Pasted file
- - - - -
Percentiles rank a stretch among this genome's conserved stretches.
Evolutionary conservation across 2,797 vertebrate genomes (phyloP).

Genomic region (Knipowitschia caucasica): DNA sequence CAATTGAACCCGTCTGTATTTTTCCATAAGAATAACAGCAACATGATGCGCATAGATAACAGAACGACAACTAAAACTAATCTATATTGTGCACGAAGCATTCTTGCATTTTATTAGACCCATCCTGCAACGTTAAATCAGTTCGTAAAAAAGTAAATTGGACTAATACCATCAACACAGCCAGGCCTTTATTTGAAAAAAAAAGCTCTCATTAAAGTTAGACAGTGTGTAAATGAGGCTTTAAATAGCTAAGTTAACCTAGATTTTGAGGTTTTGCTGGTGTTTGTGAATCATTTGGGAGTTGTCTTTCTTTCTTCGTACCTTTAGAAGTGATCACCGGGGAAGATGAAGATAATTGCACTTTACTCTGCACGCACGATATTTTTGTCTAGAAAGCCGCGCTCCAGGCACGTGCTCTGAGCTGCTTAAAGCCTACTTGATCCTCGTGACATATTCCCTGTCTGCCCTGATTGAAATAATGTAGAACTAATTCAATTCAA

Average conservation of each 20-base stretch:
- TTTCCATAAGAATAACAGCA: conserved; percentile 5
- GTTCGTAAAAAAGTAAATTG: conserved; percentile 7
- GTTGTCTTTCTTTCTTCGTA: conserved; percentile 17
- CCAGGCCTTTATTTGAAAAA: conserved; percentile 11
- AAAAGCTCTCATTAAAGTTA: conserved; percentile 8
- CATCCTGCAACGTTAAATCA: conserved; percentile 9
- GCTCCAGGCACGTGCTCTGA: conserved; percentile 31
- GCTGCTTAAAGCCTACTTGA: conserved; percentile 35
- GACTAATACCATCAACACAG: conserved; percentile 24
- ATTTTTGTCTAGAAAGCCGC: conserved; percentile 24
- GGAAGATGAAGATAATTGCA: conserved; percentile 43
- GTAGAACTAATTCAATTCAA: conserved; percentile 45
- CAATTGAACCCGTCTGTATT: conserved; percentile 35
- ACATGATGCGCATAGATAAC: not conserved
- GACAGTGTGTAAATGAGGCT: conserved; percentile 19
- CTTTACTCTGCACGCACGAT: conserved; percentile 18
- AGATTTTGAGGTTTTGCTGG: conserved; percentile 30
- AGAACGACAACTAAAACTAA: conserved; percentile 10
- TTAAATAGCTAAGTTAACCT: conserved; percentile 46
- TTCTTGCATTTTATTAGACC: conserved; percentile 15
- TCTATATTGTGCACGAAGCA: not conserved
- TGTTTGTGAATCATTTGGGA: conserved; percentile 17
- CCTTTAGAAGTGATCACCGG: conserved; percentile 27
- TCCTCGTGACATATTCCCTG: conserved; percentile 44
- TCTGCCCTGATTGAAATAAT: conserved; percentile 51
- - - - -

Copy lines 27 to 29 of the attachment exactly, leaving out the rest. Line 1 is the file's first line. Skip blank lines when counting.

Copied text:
- CCTTTAGAAGTGATCACCGG: conserved; percentile 27
- TCCTCGTGACATATTCCCTG: conserved; percentile 44
- TCTGCCCTGATTGAAATAAT: conserved; percentile 51